President Joe Biden vowed in his State of the Union address on Tuesday that Russian President Vladimir Putin would “pay a price” for the invasion of Ukraine.
Devoting the first part of his address to the crisis in Eastern Europe, Biden declared that America and its allies – along with most of the world would stand firm.
“Six days ago … [Putin] sought to shake the very foundations of the free world, thinking he could make it bend to his menacing ways,” said Biden. “But he badly miscalculated. He thought he could roll into Ukraine and the world would roll over. Instead, he met with a wall of strength he never anticipated or imagined. He met the Ukrainian people.”
Biden detailed the efforts that America is making – short of direct military intervention – to support Ukraine’s struggle against the invader. That nation’s ambassador to the U.S., Oksana Markarova was honored with a standing ovation.
The president also lauded what he felt were his administration’s successes in reviving the economy and in battling the coronavirus. He also called on Congress to pass several of his key initiatives including voting rights protections and measures to improve and expand health care.
He appealed to his audience – both in the Capitol and those watching on TV – to “stop seeing each other as enemies.”
Generally, those present applauded much of what Biden said in defense of Ukraine, but on certain domestic policy issues, some Republican members of Congress shouted out objections.
In the official Republican response to Biden’s speech, Kansas Gov. Kim Reynolds criticized the president for “weakness on the world stage” and termed his domestic policies as “instead of moving America forward, it feels like President Biden and his party have sent us back in time.”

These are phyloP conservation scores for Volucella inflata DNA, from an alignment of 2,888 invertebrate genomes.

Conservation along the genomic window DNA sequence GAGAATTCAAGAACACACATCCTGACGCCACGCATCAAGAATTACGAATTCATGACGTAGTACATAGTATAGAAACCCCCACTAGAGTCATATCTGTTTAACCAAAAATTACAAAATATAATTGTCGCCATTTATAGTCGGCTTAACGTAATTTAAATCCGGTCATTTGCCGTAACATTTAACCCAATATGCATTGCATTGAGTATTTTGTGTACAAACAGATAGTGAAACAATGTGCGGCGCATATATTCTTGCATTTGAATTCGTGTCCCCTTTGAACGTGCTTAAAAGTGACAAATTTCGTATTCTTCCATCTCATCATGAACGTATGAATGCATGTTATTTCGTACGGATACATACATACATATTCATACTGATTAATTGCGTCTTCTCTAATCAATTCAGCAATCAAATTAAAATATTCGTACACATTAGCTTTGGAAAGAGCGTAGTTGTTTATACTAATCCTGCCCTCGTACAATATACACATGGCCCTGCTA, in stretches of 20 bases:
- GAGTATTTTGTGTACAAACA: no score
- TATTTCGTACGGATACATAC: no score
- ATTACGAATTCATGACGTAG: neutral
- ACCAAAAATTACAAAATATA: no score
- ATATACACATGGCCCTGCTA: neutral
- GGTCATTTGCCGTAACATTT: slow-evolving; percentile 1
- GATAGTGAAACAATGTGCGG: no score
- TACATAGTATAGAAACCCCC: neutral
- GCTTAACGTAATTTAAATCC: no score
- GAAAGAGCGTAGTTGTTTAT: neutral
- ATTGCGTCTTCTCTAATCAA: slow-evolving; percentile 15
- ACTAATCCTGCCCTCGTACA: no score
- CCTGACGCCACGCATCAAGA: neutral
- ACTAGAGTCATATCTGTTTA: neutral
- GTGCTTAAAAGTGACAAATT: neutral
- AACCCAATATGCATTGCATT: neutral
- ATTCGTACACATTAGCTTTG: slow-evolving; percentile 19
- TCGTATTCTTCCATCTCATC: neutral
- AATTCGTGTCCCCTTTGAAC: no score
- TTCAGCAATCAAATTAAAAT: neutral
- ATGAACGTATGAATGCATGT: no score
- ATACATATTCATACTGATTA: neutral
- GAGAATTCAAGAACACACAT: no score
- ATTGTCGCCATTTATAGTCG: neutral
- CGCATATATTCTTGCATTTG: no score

An instant poll by CNN indicated that 73 percent of those watching the speech felt that Biden’s plans would “move the country in the right direction” and that 71 percent felt that they were now more optimistic.
However, supporters of the incumbent president generally represent a larger portion of the viewing audience than those of the rival party, skewing the results somewhat to the Democrat’s favor.
Russians ramp up attacks in Ukraine
Three Ukrainian cities – Kharkiv, Kherson, and Mariupol – are encircled by Russian troops on the sixth day of the Russian invasion of the neighboring nation of Ukraine.
Here are some major developments on the war, according to Associated Press and other major new organizations:
- At least 11 people were killed and others injured in Kharkiv in Russian shelling in that city, Ukraine’s second-largest.
- Shells hit the main TV tower in the capital city of Kyiv (Kiev).
- President Biden announced at the State of the Union address that the U.S. will ban Russian airplanes from American airspace. Canada and members of the European Union have already taken that action.
Sports: Baseball season pared down
According to YahooSports.com., commissioner Rob Manfred made that announcement on Tuesday as negotiations between owners and the player’s union failed to reach enough agreement to end the lockout.
For local fans, that means that the spring training games for the Angels and Dodgers will also be pushed back or cancelled as well.
Weather: Heat will peak, then it’s cool
Our last taste of premature summer weather will be on Wednesday in the West Orange County area. The daytime high is forecast to hit 82, with an overnight low of 51. The thermometer will take a U-turn on Thursday, the daytime high plunging to 70 (52) as clouds begin to move in. Friday is expected to be wet, with an 85 percent chance of rain and a daytime high of 58 (48).
Business: Ford vehicles do the splits
According to Reuters.com. the move is intended to facilitate an eventual transition away from vehicles that burn fossil fuels. There are no present plans to “spin off” one of those businesses, but that’s not ruled out.
The move would follow a recent decision by French automaker Renault to create separate division for its electric and gasoline engine vehicles.
Categories: The Wider World